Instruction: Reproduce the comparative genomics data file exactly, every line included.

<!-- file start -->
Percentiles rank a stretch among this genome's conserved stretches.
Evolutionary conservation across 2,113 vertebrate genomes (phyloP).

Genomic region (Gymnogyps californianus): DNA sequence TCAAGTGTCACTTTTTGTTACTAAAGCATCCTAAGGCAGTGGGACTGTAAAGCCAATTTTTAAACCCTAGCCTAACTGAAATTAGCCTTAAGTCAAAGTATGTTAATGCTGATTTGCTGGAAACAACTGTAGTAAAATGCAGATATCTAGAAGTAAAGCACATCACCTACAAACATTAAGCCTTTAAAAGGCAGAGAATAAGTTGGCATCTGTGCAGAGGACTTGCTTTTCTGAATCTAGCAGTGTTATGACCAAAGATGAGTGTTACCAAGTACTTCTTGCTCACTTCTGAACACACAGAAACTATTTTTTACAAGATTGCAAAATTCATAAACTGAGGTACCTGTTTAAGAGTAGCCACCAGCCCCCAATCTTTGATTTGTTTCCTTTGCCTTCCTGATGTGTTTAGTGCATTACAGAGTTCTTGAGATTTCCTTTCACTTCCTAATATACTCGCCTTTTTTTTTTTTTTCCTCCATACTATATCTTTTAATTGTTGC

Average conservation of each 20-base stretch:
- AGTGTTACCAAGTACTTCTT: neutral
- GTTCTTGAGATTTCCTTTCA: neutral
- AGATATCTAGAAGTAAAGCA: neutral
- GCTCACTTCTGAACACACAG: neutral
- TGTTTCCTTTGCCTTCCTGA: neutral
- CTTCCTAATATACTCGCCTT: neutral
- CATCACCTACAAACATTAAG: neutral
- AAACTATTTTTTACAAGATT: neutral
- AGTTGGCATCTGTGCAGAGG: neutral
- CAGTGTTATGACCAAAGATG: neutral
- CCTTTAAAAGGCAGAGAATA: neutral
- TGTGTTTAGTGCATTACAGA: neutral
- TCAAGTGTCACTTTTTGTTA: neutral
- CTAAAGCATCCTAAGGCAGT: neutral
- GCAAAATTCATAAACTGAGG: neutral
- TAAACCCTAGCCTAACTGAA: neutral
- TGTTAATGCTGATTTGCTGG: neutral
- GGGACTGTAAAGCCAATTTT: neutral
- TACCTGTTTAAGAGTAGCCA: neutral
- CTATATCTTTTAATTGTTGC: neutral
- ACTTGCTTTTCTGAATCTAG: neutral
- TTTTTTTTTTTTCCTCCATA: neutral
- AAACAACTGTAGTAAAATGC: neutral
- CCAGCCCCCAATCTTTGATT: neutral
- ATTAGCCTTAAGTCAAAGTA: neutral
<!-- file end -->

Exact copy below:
Percentiles rank a stretch among this genome's conserved stretches.
Evolutionary conservation across 2,113 vertebrate genomes (phyloP).

Genomic region (Gymnogyps californianus): DNA sequence TCAAGTGTCACTTTTTGTTACTAAAGCATCCTAAGGCAGTGGGACTGTAAAGCCAATTTTTAAACCCTAGCCTAACTGAAATTAGCCTTAAGTCAAAGTATGTTAATGCTGATTTGCTGGAAACAACTGTAGTAAAATGCAGATATCTAGAAGTAAAGCACATCACCTACAAACATTAAGCCTTTAAAAGGCAGAGAATAAGTTGGCATCTGTGCAGAGGACTTGCTTTTCTGAATCTAGCAGTGTTATGACCAAAGATGAGTGTTACCAAGTACTTCTTGCTCACTTCTGAACACACAGAAACTATTTTTTACAAGATTGCAAAATTCATAAACTGAGGTACCTGTTTAAGAGTAGCCACCAGCCCCCAATCTTTGATTTGTTTCCTTTGCCTTCCTGATGTGTTTAGTGCATTACAGAGTTCTTGAGATTTCCTTTCACTTCCTAATATACTCGCCTTTTTTTTTTTTTTCCTCCATACTATATCTTTTAATTGTTGC

Average conservation of each 20-base stretch:
- AGTGTTACCAAGTACTTCTT: neutral
- GTTCTTGAGATTTCCTTTCA: neutral
- AGATATCTAGAAGTAAAGCA: neutral
- GCTCACTTCTGAACACACAG: neutral
- TGTTTCCTTTGCCTTCCTGA: neutral
- CTTCCTAATATACTCGCCTT: neutral
- CATCACCTACAAACATTAAG: neutral
- AAACTATTTTTTACAAGATT: neutral
- AGTTGGCATCTGTGCAGAGG: neutral
- CAGTGTTATGACCAAAGATG: neutral
- CCTTTAAAAGGCAGAGAATA: neutral
- TGTGTTTAGTGCATTACAGA: neutral
- TCAAGTGTCACTTTTTGTTA: neutral
- CTAAAGCATCCTAAGGCAGT: neutral
- GCAAAATTCATAAACTGAGG: neutral
- TAAACCCTAGCCTAACTGAA: neutral
- TGTTAATGCTGATTTGCTGG: neutral
- GGGACTGTAAAGCCAATTTT: neutral
- TACCTGTTTAAGAGTAGCCA: neutral
- CTATATCTTTTAATTGTTGC: neutral
- ACTTGCTTTTCTGAATCTAG: neutral
- TTTTTTTTTTTTCCTCCATA: neutral
- AAACAACTGTAGTAAAATGC: neutral
- CCAGCCCCCAATCTTTGATT: neutral
- ATTAGCCTTAAGTCAAAGTA: neutral